Yehudah was 99.9 percent sound asleep when I heard it. Oh, no
Thank You, Hashem, I'm thrilled to have turned into a bubby.
A real live bubby, imagine that.
After the shalom zachar and bris fanfare died down and life went back to normal, I spotted my chance to get my hands on the little cutie. I sweetly volunteered to watch him for a few hours while my daughter-in-law napped. I was entrusted with the precious bundle in his Doona, paci in his mouth, tucked snug as a bug in a rug in his blanket. The weather was lovely so I decided to take him for a walk.
Aah. Alone at last.
I’d been informed that it was time for Yehudah’s nap. It was peaceful and quiet outside, aside from some birds chirping delicately in the background. This should be a piece of cake.
Cake? Perhaps. But not the easy-peasy Duncan Hines mix you can throw together in three minutes flat. More like that complicated recipe with numerous steps and tricky techniques type of cake. Baby whimpered and I sped up. Baby fussed and I hummed a little tune. Baby squinted up at me with a decidedly unhappy look on his face and I smiled reassuringly. He furrowed his brow and spat out his paci and I patiently tucked it back in. Then he started wailing.
No, that wouldn’t do at all. Time to furrow my brow.
I took him out and soothed him, then carefully eased him back into the stroller. He fussed, I soothed, he spat the paci out, I tucked it back in. Finally, finally, he started to settle and I started to relax. Soon he would be asleep and I would return home, all nonchalant. I would be commended and given a Number One Bubby mug.
Yehudah was 99.9 percent sound asleep when I heard it.
Not here. Not now.
I squinted, which is what I do when I want to hear better, though of course that doesn’t make sense. Yup, I’d heard right. It was the ice cream truck’s jingle and it sounded like it was two blocks away. I sped toward home faster, Mr. Frostee’s jingle following me like a shadow. Never had it sounded more annoying.
Couldn’t the little kids in the neighborhood be offered treats at another, more convenient time? Did they have to have their ice cream now, when new grandmas were attempting to put overtired babies to sleep? It was 12:30; why, they probably hadn’t even finished their lunches yet. They could wait while I got this little guy off to slumberland.
I practically raced toward home, the ice cream truck coming closer. I remembered this feeling of panic from years ago, when I attempted to get my babies to fall asleep in their strollers. I’d get some exercise and baby would get fresh air and a nap. Win, win.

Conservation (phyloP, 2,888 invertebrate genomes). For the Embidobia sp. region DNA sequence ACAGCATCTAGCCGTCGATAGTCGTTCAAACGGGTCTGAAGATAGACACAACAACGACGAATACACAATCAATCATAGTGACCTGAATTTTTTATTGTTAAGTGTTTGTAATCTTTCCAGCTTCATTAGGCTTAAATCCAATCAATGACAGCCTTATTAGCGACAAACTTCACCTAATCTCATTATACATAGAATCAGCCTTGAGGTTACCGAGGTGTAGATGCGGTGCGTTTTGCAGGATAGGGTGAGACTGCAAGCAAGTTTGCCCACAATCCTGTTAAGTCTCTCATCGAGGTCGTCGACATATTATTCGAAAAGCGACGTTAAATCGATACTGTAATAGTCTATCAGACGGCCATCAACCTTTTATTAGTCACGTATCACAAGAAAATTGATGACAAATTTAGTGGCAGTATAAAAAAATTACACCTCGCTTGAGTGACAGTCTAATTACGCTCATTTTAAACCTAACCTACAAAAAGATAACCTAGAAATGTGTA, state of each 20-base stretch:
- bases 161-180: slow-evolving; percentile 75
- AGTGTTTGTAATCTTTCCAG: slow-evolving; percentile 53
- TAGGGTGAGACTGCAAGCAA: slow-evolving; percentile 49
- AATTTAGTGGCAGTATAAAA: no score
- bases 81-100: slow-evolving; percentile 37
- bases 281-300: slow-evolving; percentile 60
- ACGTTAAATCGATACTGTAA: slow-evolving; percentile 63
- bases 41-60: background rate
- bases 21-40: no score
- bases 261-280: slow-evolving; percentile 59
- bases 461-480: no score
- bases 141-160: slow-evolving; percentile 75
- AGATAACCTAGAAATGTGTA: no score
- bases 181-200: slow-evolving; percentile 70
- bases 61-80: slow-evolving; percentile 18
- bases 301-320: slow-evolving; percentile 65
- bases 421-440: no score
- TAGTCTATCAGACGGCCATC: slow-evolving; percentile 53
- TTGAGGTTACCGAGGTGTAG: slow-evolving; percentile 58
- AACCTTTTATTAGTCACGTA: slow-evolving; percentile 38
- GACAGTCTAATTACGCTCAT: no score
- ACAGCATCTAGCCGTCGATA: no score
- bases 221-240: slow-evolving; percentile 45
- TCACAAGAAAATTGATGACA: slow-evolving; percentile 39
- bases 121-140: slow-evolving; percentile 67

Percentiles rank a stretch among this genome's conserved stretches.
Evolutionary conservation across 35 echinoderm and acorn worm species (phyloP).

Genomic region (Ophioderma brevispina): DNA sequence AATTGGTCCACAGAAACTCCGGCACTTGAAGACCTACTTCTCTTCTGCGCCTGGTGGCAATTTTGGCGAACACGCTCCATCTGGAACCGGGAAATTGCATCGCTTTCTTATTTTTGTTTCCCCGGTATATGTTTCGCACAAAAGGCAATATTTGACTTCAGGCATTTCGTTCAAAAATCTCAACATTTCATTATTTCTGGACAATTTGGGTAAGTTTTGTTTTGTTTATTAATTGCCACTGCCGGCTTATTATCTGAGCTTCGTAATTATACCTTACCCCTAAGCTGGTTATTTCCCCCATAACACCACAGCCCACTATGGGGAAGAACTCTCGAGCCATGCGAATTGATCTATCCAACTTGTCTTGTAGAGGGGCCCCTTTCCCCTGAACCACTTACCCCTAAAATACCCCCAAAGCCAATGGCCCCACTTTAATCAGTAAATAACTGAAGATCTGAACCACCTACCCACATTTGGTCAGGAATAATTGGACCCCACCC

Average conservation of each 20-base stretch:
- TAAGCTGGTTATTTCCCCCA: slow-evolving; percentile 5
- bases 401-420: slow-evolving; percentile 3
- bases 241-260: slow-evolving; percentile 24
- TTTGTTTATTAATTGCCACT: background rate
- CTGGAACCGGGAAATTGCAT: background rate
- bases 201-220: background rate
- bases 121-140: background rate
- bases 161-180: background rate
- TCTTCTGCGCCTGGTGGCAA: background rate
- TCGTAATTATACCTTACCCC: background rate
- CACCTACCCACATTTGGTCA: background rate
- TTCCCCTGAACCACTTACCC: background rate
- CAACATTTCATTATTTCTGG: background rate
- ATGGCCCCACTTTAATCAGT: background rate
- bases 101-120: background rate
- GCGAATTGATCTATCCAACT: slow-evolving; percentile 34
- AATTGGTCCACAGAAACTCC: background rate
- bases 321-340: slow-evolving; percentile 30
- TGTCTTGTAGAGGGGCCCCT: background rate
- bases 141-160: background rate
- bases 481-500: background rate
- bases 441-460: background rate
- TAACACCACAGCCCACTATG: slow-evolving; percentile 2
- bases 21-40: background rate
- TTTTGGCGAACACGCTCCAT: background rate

But I remembered this sinking feeling of dread all too well. Right when I could practically smell victory, some little blue sedan with the roof down would come merrily down the street with “Don’t worry, be happy!” blaring on its radio.
Don’t worry? I’d think nastily. You’re telling me not to worry when you just woke up my cranky kid who desperately needed a nap? Be happy? Why? Because he would no doubt end up taking the dreaded 4:30 p.m. nap?
Jingling ice cream trucks, impatient drivers honking because the light had turned green and the driver in front of them was spacing out, noisy mowers, worker men with jackhammers, all those were my nemeses. Things to be feared. And now, as a bubby, they were coming back to haunt me.
The jingle tinkled on, and I turned around. A mom and her little boy had emerged from the public school parking lot and had flagged the ice cream truck driver down. Hopefully the boy would take his time deliberating between rainbow sprinkles and chocolate sprinkles. Yup, he looked like the indecisive type.
Legs pumping, palms sweating, I made one last dash — and I was safe at home. Ever so carefully, I eased the Doona up the front stairs and into a quiet guestroom. Then I positioned myself at the front window seat where I could see if any Amazon Prime or Fed Ex guys were walking up our stairs. No one would be ringing the doorbell this afternoon if I could prevent it.
I may not have a cape but I had morphed into SuperBubby, ready to guard and protect my little einekel. Number One Bubby, that was me — even without the mug to prove it.
(Originally featured in Family First, Issue 799)
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